Who is the ideal university president?
As most readers of this blog will know, I was until last July President of Dublin City University, and from late March of this year will be Principal of Robert Gordon University in Aberdeen, Scotland. If you were to see my curriculum vitae, it would look fairly typical for a university head. I am, as most would be, a career academic who has also had some outside roles and interests. Of course the president’s personality and character play a vital role in how well they can do the job, but let’s leave that aside and just look at background. Should universities always be led by academics, or are there other options?
On the whole – and I won’t get into any trouble here by naming anyone – non-academic presidents have had mixed reviews. Many of them find the particular university atmosphere and culture hard to adapt to and don’t last long. Some have found it hard to overcome the initial scepticism of academics, and some have quickly become impatient with the rituals of university decision-making.
However, some do make something of the job. An interesting example is the President of the University of Colorado at Boulder, an institution with a very significant international reputation. In 2008 the university board appointed Bruce D. Benson, a businessman from the oil industry, to be its new president. Not only did he come from the business community, he was also an activist in the Republican Party. But since his appointment he has shown sensitivity to academic traditions, while being a robust fighter for the university’s interests, including fights with his former Republican allies over state funding. Initial faculty hostility has gradually been overcome.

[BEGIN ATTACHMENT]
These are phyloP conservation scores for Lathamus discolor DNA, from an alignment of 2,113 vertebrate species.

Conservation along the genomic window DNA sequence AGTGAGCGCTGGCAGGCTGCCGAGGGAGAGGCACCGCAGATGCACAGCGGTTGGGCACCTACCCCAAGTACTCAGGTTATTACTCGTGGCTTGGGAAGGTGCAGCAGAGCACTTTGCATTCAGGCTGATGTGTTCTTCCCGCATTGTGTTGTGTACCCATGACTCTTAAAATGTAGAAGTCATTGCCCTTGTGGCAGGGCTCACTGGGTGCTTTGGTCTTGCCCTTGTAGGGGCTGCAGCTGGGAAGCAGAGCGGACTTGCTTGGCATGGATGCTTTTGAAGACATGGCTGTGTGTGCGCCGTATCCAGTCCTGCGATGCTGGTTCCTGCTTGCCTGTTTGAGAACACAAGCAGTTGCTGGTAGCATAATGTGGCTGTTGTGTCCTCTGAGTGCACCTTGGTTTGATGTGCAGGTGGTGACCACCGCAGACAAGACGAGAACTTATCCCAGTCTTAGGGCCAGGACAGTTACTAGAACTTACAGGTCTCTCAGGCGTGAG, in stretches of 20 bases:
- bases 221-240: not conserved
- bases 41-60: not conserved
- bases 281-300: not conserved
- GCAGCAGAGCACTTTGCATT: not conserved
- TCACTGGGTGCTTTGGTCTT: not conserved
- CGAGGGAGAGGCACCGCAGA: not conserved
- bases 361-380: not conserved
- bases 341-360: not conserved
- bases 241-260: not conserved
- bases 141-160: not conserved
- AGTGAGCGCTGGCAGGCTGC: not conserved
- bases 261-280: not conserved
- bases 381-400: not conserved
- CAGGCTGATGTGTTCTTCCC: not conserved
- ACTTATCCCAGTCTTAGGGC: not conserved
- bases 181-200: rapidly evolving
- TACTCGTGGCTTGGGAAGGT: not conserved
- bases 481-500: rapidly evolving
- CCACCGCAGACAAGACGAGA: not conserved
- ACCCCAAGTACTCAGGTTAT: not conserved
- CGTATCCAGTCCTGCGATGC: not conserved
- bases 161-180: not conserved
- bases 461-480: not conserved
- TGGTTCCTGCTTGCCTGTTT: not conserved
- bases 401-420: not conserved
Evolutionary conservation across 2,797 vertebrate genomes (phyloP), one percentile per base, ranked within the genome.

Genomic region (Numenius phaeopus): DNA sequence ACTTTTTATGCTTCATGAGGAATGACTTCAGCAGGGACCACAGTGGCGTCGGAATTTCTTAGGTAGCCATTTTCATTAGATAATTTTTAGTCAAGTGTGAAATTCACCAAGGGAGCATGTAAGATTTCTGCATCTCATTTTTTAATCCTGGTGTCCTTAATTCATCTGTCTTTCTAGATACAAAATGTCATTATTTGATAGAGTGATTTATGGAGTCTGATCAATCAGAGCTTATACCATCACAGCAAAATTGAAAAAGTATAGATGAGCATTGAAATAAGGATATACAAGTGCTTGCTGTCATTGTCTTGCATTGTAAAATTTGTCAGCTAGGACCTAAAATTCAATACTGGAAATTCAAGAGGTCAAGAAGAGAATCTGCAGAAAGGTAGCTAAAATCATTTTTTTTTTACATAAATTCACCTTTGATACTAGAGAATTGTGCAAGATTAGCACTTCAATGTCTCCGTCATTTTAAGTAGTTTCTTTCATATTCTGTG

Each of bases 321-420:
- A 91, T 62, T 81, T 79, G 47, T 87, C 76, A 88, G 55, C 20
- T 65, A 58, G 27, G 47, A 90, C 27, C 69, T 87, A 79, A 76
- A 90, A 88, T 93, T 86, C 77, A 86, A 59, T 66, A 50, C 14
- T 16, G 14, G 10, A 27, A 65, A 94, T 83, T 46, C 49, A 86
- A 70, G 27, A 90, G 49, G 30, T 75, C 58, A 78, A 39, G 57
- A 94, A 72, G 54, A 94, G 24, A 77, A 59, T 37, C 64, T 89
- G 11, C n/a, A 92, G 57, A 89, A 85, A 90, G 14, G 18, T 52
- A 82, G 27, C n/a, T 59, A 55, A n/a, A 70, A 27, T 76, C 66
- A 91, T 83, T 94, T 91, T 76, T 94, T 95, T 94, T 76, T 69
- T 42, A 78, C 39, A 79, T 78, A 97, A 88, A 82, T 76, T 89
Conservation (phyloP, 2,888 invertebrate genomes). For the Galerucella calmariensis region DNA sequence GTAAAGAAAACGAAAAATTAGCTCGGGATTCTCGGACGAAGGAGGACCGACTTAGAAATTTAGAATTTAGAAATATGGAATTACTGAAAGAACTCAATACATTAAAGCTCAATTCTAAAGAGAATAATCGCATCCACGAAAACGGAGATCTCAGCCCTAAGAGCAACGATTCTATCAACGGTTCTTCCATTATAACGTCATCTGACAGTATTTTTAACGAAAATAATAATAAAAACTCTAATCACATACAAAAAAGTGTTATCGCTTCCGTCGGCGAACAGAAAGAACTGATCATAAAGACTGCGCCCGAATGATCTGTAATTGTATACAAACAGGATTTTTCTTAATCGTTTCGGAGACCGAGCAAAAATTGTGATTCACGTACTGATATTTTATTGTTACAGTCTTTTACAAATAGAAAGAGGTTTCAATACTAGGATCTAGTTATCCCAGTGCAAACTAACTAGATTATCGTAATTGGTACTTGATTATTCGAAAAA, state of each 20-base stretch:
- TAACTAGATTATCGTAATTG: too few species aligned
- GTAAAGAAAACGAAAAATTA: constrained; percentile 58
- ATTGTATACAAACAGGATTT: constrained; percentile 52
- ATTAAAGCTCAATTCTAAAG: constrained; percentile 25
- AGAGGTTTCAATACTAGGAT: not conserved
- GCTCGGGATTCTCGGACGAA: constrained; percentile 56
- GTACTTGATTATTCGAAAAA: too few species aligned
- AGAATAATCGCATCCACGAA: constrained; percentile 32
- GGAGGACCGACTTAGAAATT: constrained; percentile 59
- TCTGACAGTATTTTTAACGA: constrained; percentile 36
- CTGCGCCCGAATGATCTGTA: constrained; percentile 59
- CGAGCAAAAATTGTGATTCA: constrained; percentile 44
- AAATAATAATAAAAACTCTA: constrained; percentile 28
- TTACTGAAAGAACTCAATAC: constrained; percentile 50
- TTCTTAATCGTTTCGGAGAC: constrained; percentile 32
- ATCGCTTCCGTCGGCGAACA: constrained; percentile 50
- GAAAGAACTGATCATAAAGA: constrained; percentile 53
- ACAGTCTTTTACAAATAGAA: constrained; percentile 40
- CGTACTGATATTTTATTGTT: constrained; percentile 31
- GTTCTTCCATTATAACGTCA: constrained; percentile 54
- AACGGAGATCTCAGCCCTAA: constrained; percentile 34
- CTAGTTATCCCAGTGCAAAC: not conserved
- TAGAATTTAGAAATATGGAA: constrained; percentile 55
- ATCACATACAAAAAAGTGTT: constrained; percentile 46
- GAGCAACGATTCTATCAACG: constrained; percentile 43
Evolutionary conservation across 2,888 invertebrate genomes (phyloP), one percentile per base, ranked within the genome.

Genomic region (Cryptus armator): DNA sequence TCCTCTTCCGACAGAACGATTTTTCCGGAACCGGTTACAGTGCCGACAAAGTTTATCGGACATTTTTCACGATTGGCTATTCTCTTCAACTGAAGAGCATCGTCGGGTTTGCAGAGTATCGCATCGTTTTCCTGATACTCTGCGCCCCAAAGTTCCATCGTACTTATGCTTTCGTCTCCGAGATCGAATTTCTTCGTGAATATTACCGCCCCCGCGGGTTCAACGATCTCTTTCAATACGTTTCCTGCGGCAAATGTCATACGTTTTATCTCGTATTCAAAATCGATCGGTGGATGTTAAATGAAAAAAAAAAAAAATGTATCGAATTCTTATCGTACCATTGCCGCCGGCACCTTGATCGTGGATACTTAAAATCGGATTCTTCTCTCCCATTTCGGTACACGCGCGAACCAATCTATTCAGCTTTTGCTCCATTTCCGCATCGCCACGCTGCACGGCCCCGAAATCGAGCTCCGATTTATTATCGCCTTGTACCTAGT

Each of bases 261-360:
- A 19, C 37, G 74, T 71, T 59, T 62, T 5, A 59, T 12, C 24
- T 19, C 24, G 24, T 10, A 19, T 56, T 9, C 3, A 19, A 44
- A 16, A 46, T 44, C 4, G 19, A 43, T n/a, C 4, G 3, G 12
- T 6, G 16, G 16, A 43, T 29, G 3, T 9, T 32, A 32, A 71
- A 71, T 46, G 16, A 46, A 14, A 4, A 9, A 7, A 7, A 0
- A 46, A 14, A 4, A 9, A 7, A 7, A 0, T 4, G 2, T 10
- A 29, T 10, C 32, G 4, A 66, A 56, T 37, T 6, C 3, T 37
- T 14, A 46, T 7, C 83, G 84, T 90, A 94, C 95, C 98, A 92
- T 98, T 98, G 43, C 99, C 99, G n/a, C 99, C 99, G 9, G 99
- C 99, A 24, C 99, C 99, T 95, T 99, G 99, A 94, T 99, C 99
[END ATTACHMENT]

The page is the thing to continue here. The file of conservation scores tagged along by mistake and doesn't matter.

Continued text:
Is a non-academic, successful university president the exception that proves the rule, or is there a possibility for greater diversity of backgrounds for this post? Who is the ideal university head?